The Facebook Experiment: the ‘why’ questions…

Facebook question markA great deal has been written about the Facebook experiment – what did they actually do, how did they do it, what was the effect, was it ethical, was it legal, will it be challenged and so forth – but I think we need to step back a little and ask two further questions. Why did they do the experiment, and why did they publish it in this ‘academic’ form.

What Facebook tell us about their motivations for the experiment should be taken with a distinct pinch of salt: we need to look further. What Facebook does, it generally does for one simple reason: to benefit Facebook’s bottom line. They do things to build their business, and to make more money. That may involve getting more subscribers, or making those subscribers stay online for longer, or, most crucially and most directly, by getting more money from its advertisers. Subscribers are interesting, but the advertisers are the ones that pay.

So, first of all, why would Facebook want to research into ’emotional contagion’? Facebook isn’t a psychology department in a university – they’re a business. There are a few possible reasons – and I suspect the reality is a mixture of them. At the bottom level, they want to check whether emotions can be ‘spread’, and they want to look at the mechanisms through which this spreading happens. There have been conflicting theories – for example, does seeing lots of happy pictures of your friends having exciting holidays make you happier, or make you jealous and unhappy – and Facebook would want to know which of these is true, and when. But then we need to ask ‘why’ they would want to know all this – and there’s only one obvious answer to that: because they want to be able to tap into that ability to spread emotional effects. They don’t just want to know that emotional contagion works out of academic interest – they want to be able to use it to make money.

This is where the next level of creepiness comes in. If, as they seem to think, they can spread emotional effects, how will they use that ability. With Facebook, it’s generally all about money – so in this case, that means that they will want to find ways to use emotional contagion as an advertising tool. The advertising possibilities are multiple. If you can make people associate happiness with your product, there’s a Pavlovian effect just waiting to make them salivate. If you can make people afraid, they’ll presumable be more willing to spend money on things or services to protect themselves – the lobbying efforts of those in the cybersecurity industry to make us afraid of imminent cyberwarfare or cyberterrorism are an example that springs to mind. So if Facebook can prove that emotional contagion works, and prove it in a convincing way, it opens up a new dimension of possible advertising opportunities.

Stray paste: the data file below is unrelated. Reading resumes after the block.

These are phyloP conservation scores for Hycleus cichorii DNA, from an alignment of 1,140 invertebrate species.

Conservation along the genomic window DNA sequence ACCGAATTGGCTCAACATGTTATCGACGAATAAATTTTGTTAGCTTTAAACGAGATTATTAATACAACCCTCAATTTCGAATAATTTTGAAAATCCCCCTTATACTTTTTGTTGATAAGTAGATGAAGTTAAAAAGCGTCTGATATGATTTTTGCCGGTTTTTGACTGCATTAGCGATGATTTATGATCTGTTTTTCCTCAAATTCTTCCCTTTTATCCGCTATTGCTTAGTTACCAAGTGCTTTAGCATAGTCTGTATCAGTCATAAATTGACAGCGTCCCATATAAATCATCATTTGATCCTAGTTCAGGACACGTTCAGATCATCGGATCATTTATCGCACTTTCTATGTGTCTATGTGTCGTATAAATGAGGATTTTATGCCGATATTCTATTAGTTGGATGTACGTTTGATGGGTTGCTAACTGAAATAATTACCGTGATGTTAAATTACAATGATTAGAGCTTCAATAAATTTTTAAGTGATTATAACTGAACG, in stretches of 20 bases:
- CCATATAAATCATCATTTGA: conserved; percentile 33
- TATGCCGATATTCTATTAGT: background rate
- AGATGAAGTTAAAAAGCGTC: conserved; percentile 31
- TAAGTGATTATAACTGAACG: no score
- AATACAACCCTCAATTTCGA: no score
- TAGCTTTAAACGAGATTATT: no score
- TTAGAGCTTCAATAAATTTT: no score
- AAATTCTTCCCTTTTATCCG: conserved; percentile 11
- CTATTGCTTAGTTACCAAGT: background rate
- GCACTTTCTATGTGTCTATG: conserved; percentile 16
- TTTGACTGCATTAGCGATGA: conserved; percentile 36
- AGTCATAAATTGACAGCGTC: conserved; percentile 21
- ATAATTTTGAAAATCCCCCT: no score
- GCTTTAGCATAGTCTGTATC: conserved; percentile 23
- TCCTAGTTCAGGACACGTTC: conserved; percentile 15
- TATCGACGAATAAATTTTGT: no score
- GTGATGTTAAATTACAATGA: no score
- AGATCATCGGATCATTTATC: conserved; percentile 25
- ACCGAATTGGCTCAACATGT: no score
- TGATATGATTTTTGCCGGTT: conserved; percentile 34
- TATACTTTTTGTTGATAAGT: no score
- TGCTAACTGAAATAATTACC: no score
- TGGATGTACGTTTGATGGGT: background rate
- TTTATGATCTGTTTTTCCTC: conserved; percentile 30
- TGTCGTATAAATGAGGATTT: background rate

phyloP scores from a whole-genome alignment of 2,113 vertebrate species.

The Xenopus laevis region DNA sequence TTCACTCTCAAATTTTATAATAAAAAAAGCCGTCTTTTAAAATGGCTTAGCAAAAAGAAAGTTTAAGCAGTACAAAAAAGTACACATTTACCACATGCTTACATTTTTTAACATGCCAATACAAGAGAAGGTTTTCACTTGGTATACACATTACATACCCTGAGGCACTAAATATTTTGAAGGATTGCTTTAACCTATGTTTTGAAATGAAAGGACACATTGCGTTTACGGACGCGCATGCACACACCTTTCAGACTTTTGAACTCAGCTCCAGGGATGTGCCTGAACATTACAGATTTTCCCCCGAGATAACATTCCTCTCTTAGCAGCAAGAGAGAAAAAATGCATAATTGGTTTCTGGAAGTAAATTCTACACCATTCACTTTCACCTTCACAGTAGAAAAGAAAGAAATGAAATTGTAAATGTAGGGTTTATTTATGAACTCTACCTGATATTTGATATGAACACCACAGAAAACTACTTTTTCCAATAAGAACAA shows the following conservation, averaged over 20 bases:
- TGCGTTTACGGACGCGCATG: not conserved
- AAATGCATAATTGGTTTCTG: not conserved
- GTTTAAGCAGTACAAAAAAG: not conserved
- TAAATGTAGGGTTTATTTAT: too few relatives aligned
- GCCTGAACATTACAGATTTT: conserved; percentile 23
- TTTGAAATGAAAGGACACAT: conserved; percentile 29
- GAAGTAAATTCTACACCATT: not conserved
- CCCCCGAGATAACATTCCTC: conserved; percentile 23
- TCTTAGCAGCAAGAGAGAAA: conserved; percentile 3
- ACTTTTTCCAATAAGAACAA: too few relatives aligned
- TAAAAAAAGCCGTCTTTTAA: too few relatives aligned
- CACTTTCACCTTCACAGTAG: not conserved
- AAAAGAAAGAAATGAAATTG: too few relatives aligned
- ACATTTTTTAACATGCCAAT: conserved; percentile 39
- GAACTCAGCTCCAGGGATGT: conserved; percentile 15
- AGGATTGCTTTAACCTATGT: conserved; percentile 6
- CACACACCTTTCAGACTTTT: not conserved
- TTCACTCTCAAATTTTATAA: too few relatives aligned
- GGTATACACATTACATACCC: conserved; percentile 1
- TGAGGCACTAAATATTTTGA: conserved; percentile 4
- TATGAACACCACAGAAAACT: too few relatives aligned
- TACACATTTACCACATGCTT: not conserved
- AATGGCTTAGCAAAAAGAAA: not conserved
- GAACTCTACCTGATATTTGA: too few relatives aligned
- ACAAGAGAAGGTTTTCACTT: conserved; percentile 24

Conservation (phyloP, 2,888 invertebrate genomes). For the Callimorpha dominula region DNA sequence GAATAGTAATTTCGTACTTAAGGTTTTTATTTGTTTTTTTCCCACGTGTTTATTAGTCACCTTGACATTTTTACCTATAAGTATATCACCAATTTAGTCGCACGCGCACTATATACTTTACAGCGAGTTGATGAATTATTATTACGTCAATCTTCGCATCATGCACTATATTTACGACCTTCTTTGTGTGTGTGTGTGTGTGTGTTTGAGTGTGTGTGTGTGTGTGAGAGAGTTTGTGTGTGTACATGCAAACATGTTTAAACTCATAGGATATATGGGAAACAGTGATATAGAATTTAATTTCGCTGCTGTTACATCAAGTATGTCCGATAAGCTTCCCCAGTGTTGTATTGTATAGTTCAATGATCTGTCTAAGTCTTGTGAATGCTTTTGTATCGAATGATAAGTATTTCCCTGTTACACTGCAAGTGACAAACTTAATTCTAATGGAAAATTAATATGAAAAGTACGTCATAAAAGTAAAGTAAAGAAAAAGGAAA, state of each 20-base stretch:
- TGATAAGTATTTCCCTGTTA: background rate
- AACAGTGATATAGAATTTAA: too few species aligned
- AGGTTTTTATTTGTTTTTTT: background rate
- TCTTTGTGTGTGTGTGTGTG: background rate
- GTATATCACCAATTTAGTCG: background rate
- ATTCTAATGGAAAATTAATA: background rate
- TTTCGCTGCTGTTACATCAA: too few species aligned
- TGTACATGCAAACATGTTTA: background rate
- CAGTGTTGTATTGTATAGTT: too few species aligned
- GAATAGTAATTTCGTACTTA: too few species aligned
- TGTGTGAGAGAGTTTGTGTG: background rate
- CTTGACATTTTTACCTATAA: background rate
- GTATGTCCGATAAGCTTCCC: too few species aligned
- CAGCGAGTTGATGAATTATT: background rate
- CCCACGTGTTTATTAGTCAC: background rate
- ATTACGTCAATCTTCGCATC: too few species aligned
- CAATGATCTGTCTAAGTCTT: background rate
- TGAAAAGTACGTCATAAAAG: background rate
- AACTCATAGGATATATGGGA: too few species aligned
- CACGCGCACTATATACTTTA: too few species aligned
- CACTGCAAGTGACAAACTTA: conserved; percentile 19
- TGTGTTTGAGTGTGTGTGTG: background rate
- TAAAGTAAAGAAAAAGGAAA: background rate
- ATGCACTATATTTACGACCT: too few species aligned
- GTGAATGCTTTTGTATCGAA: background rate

That also gives part of the answer to the ‘why did they do this in this academic form’ question. An academic paper looks much more convincing than an internal, private research report. Academia provides credibility – though as an academic I’m all too aware of how limited, not to say flimsy, that credibility can be. Facebook can wave the academic paper in the faces of the advertisers – and the government agencies – and say ‘look, it’s not just us that are claiming this, it’s been proven, checked and reviewed, and by academics’.

So far, so obvious – isn’t emotional contagion just like ordinary advertising? Isn’t this all just making a mountain out of a molehill? Well, perhaps to an extent, so long as users of Facebook are aware that the whole of Facebook is, as far as Facebook is concerned, about ways to make money out of them. However, there are reasons that subliminal advertising is generally illegal – and this has some of the feeling of subliminal advertising to it, and it does have a ‘whiff of creepy’ about it. We don’t know how we’re being manipulated. We don’t know when we’re being manipulated. We don’t know why we’re seeing what we’re seeing – and we don’t know what we’re not seeing. If people imagine their news feed is just a feed, tailored perhaps a little according to their interests and interactions, a way of finding out what is going on in the world – or rather in their friends’ worlds – then they are being directly and deliberately misled. I for one don’t like this – which is why I’m not on Facebook and suggest to others to leave Facebook – but I do understand that I’m very much in the minority in that.

That brings me to my last ‘why’ question (for now). Why didn’t they anticipate the furore that would come from this paper? Why didn’t they realise that privacy advocates would be up in arms about it? I think there’s a simple answer to that: they did, but they didn’t mind. I have a strong suspicion, which I mentioned in my interview on BBC World News, that they expected all of this, and thought that the price in terms of bad publicity, a little loss of goodwill, a few potential investigations by data protection authorities and others, and perhaps even a couple of lawsuits, was one that was worth paying. Perhaps a few people will spend less time on Facebook, or even leave Facebook. Perhaps Facebook will look a little bad for a little while – but the potential financial benefit from the new stream of advertising revenue, the ability to squeeze more money from a market that looks increasingly saturated and competitive, outweighs that cost.